Lareau's study of social class and family interaction address a very important issue of whether there are Social Class Differences in Family-School Relationships. The study provided a detailed insight into finer details of daily lives of families with young children.
- 1. Identify the research methods that Lareau relies on in her studies
She used random sampling with the research assistants visiting g families every day for 21 days. Lareau also got samples of families in churches. Observation were made and recorded. She divided her sampling material into class based on the capability of families
- 2. Describe Lareau's sampling procedures
Laraeu divides the families into the whites and black races which she samples out their interaction modes and the presentable differences. She again samples out the rich and middle level and working class families, where she samples out the different modes of socialization in these families and their social effects altogether. She targets families in church and other social gatherings (Lereau, 1987).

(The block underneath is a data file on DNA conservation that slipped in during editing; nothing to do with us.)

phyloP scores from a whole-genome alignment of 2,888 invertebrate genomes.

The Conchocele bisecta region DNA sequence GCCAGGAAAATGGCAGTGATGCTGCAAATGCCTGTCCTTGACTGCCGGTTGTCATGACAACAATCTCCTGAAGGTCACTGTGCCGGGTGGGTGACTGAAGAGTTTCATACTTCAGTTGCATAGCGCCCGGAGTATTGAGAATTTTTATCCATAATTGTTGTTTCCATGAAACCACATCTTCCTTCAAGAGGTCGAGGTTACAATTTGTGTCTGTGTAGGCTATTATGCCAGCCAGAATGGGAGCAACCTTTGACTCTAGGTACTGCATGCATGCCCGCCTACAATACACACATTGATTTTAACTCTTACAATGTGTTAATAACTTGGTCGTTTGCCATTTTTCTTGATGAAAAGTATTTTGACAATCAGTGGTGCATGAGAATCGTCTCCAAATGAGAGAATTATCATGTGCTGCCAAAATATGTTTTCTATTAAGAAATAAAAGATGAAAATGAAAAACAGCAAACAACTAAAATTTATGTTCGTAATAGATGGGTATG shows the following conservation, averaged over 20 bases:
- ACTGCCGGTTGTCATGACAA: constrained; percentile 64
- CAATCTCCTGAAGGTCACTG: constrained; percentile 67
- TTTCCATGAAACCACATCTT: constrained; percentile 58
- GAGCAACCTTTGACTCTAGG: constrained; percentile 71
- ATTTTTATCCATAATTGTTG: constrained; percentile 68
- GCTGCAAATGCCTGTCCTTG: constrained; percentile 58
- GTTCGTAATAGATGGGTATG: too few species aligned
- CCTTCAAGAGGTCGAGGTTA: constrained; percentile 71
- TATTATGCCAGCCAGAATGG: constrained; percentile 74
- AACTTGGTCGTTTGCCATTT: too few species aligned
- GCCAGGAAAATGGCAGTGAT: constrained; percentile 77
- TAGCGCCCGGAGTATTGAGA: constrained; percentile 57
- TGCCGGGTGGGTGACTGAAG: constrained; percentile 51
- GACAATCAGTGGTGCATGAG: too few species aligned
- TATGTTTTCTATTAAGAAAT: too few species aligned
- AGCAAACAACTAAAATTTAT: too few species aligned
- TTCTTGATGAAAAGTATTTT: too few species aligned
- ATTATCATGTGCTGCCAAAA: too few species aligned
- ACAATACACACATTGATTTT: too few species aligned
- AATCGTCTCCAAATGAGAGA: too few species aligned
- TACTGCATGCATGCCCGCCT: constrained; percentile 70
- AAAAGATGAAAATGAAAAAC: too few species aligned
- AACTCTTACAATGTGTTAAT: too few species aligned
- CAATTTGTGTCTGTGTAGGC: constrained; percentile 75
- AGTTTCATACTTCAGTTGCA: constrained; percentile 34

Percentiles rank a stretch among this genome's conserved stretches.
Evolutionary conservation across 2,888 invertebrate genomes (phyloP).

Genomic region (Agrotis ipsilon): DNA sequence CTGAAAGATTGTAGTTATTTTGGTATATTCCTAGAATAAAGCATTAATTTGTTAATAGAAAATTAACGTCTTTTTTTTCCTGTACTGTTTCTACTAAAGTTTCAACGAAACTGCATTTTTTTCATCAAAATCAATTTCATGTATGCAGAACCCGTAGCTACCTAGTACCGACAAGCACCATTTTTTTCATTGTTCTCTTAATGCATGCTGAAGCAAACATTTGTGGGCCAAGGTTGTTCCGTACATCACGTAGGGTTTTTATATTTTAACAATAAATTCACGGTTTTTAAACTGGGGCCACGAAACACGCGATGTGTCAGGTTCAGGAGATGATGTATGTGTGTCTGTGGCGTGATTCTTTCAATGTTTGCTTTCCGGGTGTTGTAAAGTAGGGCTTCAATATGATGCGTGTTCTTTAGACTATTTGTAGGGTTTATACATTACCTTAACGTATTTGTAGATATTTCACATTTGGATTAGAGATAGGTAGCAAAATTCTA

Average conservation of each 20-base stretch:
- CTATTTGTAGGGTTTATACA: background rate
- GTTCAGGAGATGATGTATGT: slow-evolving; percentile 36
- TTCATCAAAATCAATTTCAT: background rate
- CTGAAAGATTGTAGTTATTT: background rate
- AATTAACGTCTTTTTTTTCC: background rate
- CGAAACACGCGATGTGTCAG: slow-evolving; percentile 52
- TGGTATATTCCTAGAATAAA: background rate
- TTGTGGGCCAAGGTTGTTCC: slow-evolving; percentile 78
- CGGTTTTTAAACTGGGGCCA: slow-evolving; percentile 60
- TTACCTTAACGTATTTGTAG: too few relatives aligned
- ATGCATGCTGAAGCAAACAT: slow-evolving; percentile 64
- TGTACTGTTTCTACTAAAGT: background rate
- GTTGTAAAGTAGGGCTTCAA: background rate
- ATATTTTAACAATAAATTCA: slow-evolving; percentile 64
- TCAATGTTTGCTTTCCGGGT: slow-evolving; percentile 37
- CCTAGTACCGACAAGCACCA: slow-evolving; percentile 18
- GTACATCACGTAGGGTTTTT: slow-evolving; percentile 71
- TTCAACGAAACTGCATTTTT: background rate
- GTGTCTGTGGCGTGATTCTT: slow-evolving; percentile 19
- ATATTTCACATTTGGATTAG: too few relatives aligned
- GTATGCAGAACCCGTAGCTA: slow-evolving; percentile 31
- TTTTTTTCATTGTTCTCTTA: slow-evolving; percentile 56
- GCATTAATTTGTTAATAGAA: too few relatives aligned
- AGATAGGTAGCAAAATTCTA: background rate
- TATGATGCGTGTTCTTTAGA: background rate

- 3. Are you convinced by Lareau's conclusion? Explain why or why not.
The conclusions drawn by the Lareau are convincing. The social issues touch the current families where dynamic changes have taken place and radical changes are expected to occur in the near future. The dynamic include improvement in the living condition s and the changes in the social scenes.in this case the working class may not have time for the families since they so busy with commitments and find little time to look into the affairs of children .meanwhile poor families have time for their children because they are not too busy
The rich have time with their children advancement and improved living conditions and no deviated attention but family issues become central to the families.
On the other hand the black families are considered a threat to social development , this conclusion is not convincing since this is not about politics but asocial issue and morals are imparted to children through education and good relations with the family associates (Lareau, 2004).